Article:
Monthly Archives: March 2014

Sorry been a little busy…

…more to the point–I was at a funeral in Nebraska.  So no posts the past few days.  I will post again tomorrow.  Sorry to the one person following me.

–TMSB

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Why Space Matters: Malaysian Malaise Mit Man-Made Moons

The Epoch Times posted this article explaining a bit more about the limitations of satellites in finding Malaysian Airlines MH370.  This finding in spite of DigitalGlobe’s initiative with Tomnod to get many eyes looking for something unusual in the search areas.

In previous posts, I’ve talked about the odds and limitations of Low Earth Orbit (LEO) and Geosynchronous (GEO) imagery satellites viewing the actual flight of the airplane in their Field of View.  But now there are satellites looking for the sad traces of the airplane.  This time, at least according to the Epoch Times post, the limitations are training and imagery resolution.  The training is in regard to imagery analysts, who can find differences in pictures that perhaps Tomnod volunteers miss.  Imagery analysts have the training and experience to do that.

The resolution issue comes from the fact that most commercial imagery satellites are allowed to release imagery in resolutions of a half a meter or more, even if the satellites’ payloads are more capable (like DigitalGlobe 3, with a 31 centimeter resolution).  So even with all those eager Tomnod volunteers, the search for MH370 debris is being hobbled through federal government regulations that won’t allow them to see the “good stuff.”  Using higher resolution imagery is no guarantee for finding the airplane’s pieces, but it couldn’t hurt.  Of course, maybe it’s moot, and there’s just not much to find.

Only Vote Important: Pick Your Favorite NASA Spacesuit Design Element

This is just one of the three spacesuits from NASA. The picture is linked to their “Spacesuit Design Vote” site. Go there. Vote.

Of all the places–I never expected to see information about a NASA spacesuit voting initiative on “@midnight,” a comedy game show, last night.  But there it is.

And here it is, the suits and voting buttons on this site.  NASA is asking the public to vote on their favorite spacesuit design.  They are calling this effort the “Spacesuit Design Vote.”  There are three choices for the Z-2 spacesuit and all you need to do is figure out which one you like the best–then vote.  My least favorite is the one dubbed “Fat Tron” by Chris Hardwick, the host of “@midnight.”  You’ll know it when you see it.  And the human model NASA’s using to pose in it looks just plain creepy.  Give me Milla Jovovich any day.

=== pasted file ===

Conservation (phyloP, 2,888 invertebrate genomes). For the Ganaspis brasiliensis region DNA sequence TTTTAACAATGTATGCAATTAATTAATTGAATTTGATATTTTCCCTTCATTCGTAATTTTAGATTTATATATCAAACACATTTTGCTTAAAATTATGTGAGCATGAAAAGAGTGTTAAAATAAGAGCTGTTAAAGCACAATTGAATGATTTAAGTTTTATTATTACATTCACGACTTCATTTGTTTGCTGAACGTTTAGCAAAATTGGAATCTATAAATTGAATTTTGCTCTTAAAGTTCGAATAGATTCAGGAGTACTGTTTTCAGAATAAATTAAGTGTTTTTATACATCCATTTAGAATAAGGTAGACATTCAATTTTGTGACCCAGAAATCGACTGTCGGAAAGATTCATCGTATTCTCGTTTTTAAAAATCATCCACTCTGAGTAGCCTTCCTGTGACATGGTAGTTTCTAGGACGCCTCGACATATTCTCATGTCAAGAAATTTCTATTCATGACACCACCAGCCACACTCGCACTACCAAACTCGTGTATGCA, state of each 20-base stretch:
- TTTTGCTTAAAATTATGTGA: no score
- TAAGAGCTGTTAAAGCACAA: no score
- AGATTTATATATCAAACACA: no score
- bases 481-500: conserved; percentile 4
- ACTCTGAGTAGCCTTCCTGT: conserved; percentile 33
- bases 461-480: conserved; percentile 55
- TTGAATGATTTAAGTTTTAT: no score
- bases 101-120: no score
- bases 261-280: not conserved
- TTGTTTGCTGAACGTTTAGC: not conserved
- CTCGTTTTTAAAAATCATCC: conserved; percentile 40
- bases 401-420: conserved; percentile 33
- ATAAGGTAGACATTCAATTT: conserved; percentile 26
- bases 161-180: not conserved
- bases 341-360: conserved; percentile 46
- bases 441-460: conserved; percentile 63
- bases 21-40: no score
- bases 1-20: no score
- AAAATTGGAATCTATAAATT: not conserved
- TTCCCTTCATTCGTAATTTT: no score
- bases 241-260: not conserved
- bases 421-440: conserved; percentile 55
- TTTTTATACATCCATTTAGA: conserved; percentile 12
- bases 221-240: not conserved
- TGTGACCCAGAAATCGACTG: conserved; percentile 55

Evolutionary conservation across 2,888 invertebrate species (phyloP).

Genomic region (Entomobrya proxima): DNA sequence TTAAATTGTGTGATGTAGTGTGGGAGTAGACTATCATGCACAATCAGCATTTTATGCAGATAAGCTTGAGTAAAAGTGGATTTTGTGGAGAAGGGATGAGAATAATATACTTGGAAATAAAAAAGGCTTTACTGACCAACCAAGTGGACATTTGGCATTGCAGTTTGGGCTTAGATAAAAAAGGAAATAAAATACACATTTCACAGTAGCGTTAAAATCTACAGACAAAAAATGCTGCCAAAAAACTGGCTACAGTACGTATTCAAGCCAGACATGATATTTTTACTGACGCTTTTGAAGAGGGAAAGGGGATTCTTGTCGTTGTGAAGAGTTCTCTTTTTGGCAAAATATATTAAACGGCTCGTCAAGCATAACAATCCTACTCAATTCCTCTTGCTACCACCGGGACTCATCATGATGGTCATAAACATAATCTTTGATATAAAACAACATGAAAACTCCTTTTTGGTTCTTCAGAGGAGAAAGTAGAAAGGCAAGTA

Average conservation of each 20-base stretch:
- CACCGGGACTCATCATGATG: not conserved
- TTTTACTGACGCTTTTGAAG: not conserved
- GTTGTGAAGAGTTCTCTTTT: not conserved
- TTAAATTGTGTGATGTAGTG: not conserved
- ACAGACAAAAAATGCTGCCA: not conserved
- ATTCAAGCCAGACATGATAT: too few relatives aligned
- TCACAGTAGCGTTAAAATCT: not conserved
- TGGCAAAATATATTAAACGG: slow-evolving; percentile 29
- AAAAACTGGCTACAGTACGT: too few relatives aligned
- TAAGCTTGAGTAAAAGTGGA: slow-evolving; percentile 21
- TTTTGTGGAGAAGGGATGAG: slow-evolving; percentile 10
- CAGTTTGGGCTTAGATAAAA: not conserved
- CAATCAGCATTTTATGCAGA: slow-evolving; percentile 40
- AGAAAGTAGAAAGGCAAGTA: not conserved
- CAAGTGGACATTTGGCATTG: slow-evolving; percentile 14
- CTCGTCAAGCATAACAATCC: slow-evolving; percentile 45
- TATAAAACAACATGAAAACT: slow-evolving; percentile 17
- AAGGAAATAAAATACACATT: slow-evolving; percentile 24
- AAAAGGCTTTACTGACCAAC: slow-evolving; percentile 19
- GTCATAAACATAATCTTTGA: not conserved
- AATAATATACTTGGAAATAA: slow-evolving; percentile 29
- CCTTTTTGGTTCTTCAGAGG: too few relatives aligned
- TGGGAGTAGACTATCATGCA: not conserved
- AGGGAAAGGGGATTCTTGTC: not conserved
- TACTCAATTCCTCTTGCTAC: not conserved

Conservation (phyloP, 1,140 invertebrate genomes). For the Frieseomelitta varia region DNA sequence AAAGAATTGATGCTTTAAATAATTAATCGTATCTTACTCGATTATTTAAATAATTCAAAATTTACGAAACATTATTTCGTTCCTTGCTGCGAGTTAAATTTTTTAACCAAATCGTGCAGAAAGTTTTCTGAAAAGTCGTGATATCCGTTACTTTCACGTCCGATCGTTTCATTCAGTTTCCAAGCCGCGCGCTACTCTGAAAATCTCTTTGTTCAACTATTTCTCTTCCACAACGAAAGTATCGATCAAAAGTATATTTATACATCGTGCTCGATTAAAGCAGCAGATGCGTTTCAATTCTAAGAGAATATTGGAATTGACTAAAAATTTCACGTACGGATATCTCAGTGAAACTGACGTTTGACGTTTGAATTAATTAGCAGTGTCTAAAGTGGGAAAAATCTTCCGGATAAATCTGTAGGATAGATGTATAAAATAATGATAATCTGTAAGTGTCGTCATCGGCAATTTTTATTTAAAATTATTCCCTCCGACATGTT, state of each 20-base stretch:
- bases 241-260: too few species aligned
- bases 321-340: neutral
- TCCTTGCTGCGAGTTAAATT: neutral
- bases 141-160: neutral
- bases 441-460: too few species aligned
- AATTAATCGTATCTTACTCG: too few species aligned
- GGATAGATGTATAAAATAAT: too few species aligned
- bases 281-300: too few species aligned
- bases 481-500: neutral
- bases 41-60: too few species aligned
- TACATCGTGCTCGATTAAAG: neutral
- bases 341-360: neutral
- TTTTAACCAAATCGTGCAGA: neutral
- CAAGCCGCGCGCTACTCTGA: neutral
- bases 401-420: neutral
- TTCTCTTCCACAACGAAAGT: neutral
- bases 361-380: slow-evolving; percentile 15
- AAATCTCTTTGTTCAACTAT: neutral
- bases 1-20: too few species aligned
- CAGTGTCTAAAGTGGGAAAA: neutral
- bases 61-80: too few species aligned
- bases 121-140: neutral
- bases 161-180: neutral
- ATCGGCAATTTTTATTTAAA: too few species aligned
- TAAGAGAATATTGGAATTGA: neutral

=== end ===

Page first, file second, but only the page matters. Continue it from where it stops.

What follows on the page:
Voting will close on Tax Day, 15 April 2014 at 2359 EDT.  So, like paying your taxes, you can take your time with this one if you want.  This means “time is not important: only vote important” to paraphrase a certain movie.  Once the tally is taken, the most popular one will then be completed sometime in November 2014.  As near as I can tell, there are no country limitations for this vote, so this could potentially be another way the Russians mess with the US.  At any rate, your vote could be the one that determines the ultimate look of a future spacesuit.  Isn’t that nice?

It could be NASA is doing this to make space exciting for aspiring fashion designers.  Maybe it’s trying to show the fashion design world that fashion is badly needed in NASA (honestly, none of the suits are that exciting or interesting to me, but I’m not a designer).  Or maybe it will just pin the blame for horrible design tastes on the public when the time comes.

Is it my imagination, or do all the spacesuits look a little bit like the Mondoshawan in “The Fifth Element?”

Image of Mondoshawan linked to Listoid.com.

 

The Slowness of Being Government and Its Space Technology

Image from Wikimedia. Click to Embiggen.

From a Softpedia news post, a writer conjectures mainly about the United States Air Force’s (USAF) X-37B space drone and what it might mean to space warfare.  It’s a decent, thought-provoking article, so you may wish to read it.  But there’s an assumption made within the article:  the government has the best, most sophisticated space toys.

As stated in the post, one agency giving away optical satellites to another agency is something to ponder.  But it might be more of one agency’s admission there’s a lack of money issue rather than, as the author implies, the existence of better technology ready to be used by the suddenly generous agency.  The giveaway might be prompted by other issues.  Maybe the program the satellites fall under is going away.  It could be the ground infrastructure can’t handle more satellites.  Maybe launching more satellites is just too costly.  But one shouldn’t just assume the newer optical satellites we don’t know about are better than the ones given away (although it can be fun to think about).  After all, the optics of those old satellites could still have been reused with a newer image processing chip.  But that can get expensive, and will take time.

Anyone who has been involved in government agencies, whether the NRO, NGA, NSA, or the MDA, knows how many things go slowly.  And slowly in this instance applies to the process of acquiring and building the satellite payloads, which takes so long that things just get outdated.  It’s why SpaceX chafes at government plodding at every turn.  The slow pace doesn’t mean the tech isn’t useful, but the tech on government satellites is typically a decade behind the tech a US citizen walks around with today–even if the government satellite payload tech was ahead of its time at launch time.  I won’t say this happens all the time, but it happens more often than people like to think.

Part of the mystique of government space technology has to do with NASA’s achievements back in history.  Part of it is likely the sense that with all that money being spent, surely something “cool” will come out of a particular program.  But history is not today.  And, while maybe some of the money goes to technology development, a fair bit of it goes elsewhere.  A lot of money spent in these programs is on people’s expertise in older or arcane technologies.  Some money is spent enhancing the robustness of the technology, and “buying down” risks with constant reviews and inspections, making sure there’s as little opportunity for something to go wrong as possible.  The government also tries to ensure there’s a way to retain the expertise of old and arcane technology (spending more money on the expert so he/she is available).